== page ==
Gestalt Psychology

"Gestalt theory began toward the close of the 19th century in Austriaand south Germany as a protest against associationist and structural schools' piecemeal analysis of experience into atomistic elements." Max Wertheimer, Wolfgang Köhler and Kurt Koffka collaborated to found Gestalt. (Britannica) Early studies dealt with illusion, for example, the Kanizsa triangle, which we used as the background for many of our pages. As you look at the Kanisza triangle, a boundary can be seen where the perceived white triangle meets the white background; a boundary between white and white!
"The Gestalt psychologists (Koffka, 1935; Köhler, 1940) believed that a number of innate tendencies influence the way we see. While many contemporary psychologists maintain that even these tendencies are the result of experience and learning, all agree that they are strong and virtually universal tendencies." (Darley et. al. 114)

David Marr, who thought that many who investigated vision were "misled by the apparent simplicity of the act of seeing," approached the matter at a more basic level: how he recognize lines and other elements. (Marr 30)

Look at the image (Gombrich 104)of "The < > must get done,"

What is the second word, covered by the ink blot? Our knowledge of roman letters, and common English words, grammar and phrases lead many of us to conclude that the completed sentence reads the work must get done. (Less commonly, the blot can also be interpreted as the impressionistic silhouette of a donkey, the sentence reading: the donkey must get done. However, this perception appears spontaneously only after years of wasketball.) The ability to interpret the blob as the word 'work' is more impressive considering how little of the word we actually saw . (Gombrich 104)

This ability can mislead as well. Notice that the image further down the page which appears to be a paragraph at first glance but is really made up of meaningless symbols. We are fooled because these symbols resemble roman letters and are grouped like words.

Since we know that the planet Saturn has rings, we can infer them from a photograph of the planet that the shapes we see are the rings.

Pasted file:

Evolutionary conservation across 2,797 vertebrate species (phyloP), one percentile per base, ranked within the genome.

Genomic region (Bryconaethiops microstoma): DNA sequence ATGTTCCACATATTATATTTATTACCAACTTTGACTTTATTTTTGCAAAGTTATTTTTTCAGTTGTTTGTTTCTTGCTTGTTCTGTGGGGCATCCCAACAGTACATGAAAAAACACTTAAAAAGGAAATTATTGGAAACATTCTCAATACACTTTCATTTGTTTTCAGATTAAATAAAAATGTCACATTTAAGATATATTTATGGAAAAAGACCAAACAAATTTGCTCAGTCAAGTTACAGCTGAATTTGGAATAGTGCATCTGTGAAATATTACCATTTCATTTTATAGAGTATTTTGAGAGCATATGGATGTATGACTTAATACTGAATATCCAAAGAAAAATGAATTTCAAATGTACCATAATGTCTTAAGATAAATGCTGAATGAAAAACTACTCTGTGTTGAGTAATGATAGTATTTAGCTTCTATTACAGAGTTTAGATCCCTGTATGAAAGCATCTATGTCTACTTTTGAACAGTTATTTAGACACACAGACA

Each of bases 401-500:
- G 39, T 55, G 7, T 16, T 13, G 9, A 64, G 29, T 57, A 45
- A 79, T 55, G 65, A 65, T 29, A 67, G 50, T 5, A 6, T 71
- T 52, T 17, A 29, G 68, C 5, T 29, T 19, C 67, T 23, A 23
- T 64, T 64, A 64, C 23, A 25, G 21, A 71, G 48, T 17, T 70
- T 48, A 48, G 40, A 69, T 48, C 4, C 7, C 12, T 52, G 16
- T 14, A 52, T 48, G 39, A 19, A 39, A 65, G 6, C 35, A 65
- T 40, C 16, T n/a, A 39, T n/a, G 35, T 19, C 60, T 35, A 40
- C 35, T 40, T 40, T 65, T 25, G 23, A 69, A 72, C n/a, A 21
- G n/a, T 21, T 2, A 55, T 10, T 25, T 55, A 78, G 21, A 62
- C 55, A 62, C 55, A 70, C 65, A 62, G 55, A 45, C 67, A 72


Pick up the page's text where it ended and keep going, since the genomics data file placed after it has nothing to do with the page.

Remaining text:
However, drawings made by the astronomer Hevelius of Saturn, show that he did not have rings "in mind" at the time.
Similarly, Thomas Harriot's drawings of the moon reflect his ignorance of its nature.
Galileo's watercolors are a testimony to his understanding as well as his talent.

fake paragraph (Gombrich 97)

Humans rely heavily on pre-formed representations of the world. "A classical question posed to the philosopher John Locke by his friend William Molyneux . . .: Would a man blind from birth who captured space by touch and movement be able to sense and interpret visual space if his sight were suddenly returned?" (Edelman 41) An interesting case of vision disability is the story of a man who had to learn how to see. Blind since birth, he acquired vision after an operation. However, he had to learn to associate this new sensory input with representations already in his brain. Without the ability to map visual perception to named objects with known functions, the world was a meaningless blur. Only after he simultaneously looked at and felt a sculpture was he able to begin organizing what he saw. The blind man missed the critical period during which people with normal eyesight connect sight and reality. The answer to Molyneux's question is: yes he can learn to see, but only very slowly.

Bibliography and Further Reading